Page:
So, how can we help you?

Tell us a little about you and your project and we will get back to you quickly.


February 3rd, 2011 Jeremy Jeremy

Once in a while I am so inspired by a new app that I post it to the blog. Now is such a time, with Robocat’s latest app Thermo – an app that is so beautiful it will make you want to check the temperature outside. It’s an app they’ve been blogging about for a while and now it’s finally on the app store!

Three notes:

Does one thing and does it well

It is very targeted: it’s just for those of us who want to know the temperature outside. A novel thought: compete by providing less features, not more.

Attention to detail

photo 3
Take a look at the icon (above). As Mike Rundle noted, “A close-up shot of the Thermo app icon really looks like a spherical glass bulb with a scenery reflection. Amazing.” Michael Flarup, you are insanely talented. A message to developers: it’s difficult to find really awesome designers like Michael but you have really got to do your best to find one because design is everything in iPhone apps.

Also, check out the page to select a new location (right). It would have been perfectly usable without the faded Google map but they decided to go beyond usable and delight their users.

That is not to mention the main interface. Just awesome (pic from Giz):

We are mainly talking about visual attention to detail but you can also impress users by including little touches in the user experience that save them work, make things simpler than expected, prove you have thought about them, etc.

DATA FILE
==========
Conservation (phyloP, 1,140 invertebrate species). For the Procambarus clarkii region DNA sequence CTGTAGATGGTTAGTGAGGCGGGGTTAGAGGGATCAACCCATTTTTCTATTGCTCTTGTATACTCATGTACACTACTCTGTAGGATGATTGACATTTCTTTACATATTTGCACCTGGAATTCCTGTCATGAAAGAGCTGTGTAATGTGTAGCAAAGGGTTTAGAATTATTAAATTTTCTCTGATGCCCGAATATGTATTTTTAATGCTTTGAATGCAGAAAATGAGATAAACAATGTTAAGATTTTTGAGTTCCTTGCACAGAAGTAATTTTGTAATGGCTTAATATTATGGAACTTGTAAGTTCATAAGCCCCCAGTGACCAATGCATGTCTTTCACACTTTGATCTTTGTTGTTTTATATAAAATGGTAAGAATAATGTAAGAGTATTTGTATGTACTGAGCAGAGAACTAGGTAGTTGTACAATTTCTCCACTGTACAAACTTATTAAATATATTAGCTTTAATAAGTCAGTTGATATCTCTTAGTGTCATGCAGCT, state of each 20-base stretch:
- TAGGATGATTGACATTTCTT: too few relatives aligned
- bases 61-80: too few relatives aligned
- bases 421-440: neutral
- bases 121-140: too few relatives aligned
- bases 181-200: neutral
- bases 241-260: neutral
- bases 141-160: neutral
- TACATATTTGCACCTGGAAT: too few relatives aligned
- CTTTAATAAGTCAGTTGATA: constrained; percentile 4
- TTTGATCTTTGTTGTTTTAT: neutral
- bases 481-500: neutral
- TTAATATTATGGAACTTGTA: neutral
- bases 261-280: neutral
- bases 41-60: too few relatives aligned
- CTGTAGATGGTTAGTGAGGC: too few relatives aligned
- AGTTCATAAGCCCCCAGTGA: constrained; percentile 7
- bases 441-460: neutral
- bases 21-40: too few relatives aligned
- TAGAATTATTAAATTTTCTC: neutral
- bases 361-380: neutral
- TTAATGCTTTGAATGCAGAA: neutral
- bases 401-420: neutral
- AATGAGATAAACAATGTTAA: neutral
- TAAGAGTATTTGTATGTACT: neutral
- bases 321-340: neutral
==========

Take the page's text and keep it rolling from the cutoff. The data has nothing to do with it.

I have no doubt that next week we’ll see Thermo in Apple’s coveted “New and Noteworthy” section. This is what you do if you really want to be featured by Apple.

Free + ads -> Paid model

photo 2
I was really intrigued that Thermo is a free app. I haven’t seen too many really beautiful apps try doing the free+ model (who wants to ruin an awesome interface with ads) but I think Thermo did it in a very clever way. When the ad pops up, just above it there is an “x” that users can tap to get rid of ads buy paying a buck. The app functions great even with ads but the ad covers up the bottom of that beautiful thermometer, giving frequent users just enough motivation to pay that measly buck. They may end up making more money from folks removing the ads then the ads themselves.

In case you haven’t been watching “An App Story”, this is the same model we will be using for Grades 2 so I’m quite interested to see how it pans out for them. By the way, you can check out an interview I did with the Robocats guys a while back over here.

clicking on ".more" toggles class "visible" on "#popover" clicking on ".pageCover" removes class "visible" on "#popover"